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Let us shine light on MMIW epidemic


Alaina Beautiful Bald Eagle

Another missing Native American woman has been positively identified and another autopsy report is pending. On Monday, January 20, officials confirmed that a body found earlier that day was that of missing teenager, Selena Not Afraid, who was last seen on January 1. As editor, it was my task to release this information as breaking news.

Just a few days earlier, on January 8, I reported a similar instance when the Pierre Police Department confirmed that they had positively identified Lola Bear Stops’ remains after it was found along the banks of the Missouri River on January 6.

The Missing and Murdered Indigenous Women movement is real and it matters. According to indianlaw.org, 4 in 5 American Indian and Alaskan Native women have experienced violence, and more than 1 in 2 have experienced sexual violence. Alaskan Native women continue to suffer the highest rate of forcible sexual assault and have reported rates of domestic violence up to 10 times higher than in the rest of the United States.

Last March, the nation was horrified when the dismembered remains of Tammy LaFramboise, a member of the Standing Rock Sioux Tribe, was discovered in Michigan, hundreds of miles from her home in Yankton. The nation now watches as Stephen Robert Falkenberg is on trial for her murder, charged with second-degree murder and one count of first-degree manslaughter.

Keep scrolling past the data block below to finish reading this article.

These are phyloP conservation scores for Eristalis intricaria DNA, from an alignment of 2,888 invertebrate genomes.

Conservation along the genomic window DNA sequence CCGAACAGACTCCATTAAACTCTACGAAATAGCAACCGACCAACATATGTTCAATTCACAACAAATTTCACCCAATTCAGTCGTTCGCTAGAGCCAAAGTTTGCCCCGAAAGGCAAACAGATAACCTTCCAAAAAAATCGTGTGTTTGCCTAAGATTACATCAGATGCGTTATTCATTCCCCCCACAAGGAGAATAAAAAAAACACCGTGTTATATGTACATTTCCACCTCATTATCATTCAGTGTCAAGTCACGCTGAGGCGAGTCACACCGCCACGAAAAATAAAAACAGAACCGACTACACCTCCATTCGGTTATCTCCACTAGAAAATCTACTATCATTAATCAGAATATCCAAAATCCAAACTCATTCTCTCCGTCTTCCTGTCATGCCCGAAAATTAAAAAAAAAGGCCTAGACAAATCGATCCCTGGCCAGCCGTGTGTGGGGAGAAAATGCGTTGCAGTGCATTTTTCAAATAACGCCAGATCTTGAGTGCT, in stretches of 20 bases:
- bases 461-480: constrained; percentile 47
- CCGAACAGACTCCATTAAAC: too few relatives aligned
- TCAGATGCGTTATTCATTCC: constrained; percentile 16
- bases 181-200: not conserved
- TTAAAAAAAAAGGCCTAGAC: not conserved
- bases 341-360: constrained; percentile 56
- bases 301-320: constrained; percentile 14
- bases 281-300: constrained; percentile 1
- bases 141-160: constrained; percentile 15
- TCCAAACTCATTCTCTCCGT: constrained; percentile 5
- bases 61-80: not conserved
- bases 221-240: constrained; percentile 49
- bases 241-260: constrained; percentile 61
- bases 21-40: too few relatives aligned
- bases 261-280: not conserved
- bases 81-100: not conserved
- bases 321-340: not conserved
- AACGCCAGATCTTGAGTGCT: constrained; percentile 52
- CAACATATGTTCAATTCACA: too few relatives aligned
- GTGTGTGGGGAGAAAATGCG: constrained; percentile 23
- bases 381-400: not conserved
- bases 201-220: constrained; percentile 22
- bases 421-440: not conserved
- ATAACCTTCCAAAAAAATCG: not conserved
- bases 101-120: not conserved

In my own life, I have known four women in my family and community who have been murdered or who have gone missing: my aunt, who was murdered by her husband, a non-tribal member; a former sister-in-law, who was murdered by a non-tribal member; a community member, who was killed by her husband, a fellow tribal member; and lastly, there is Sharon, who was only 12 years old when she was abducted by suspected serial killer, Royal Russell Long, in 1984. Sharon has not been seen or heard from since.

I think of these women often, and am disheartened and appalled by the statistics of violence, murder, and rape among Native American women in both the United States and Canada.

What can we do to protect the women nation? How do ensure that their future, that our future, as matriarchs and clan grandmothers is secured? How do we ensure the safety of our young women? There are many different ways to begin answering these questions, and I for one, believe in giving voice to those whose voices have been silenced.

As a writer, as managing editor, I will continue sharing the stories of my aunt Emma, my sister-in-law, my neighbor, and of Sharon. The MMIW movement has gained national attention and we must continue on this journey of bringing awareness to the plight of our women.

Direct action, walks, and demonstrations such as the one that took place at the corner of Hwy. 212 and Main Street in Eagle Butte on Monday, January 20 are vital to educating the nation, our neighbors and friends about the epidemic that impacts many families, including my own.

Despite brutally-cold winds, the group remained, and for that, I am thankful. Let us continue to be the carriers of the light that shines in the face of darkness, and may our actions bring justice, awareness, and a better future for our women nation.

PHOTO BY ALAINA BEAUTIFUL BALD EAGLE
A crowd gathered at the corner of Hwy. 212 and Main Street in Eagle Butte on Monday, January 22.

PHOTO BY ALAINA BEAUTIFUL BALD EAGLE

PHOTO BY ALAINA BEAUTIFUL BALD EAGLE

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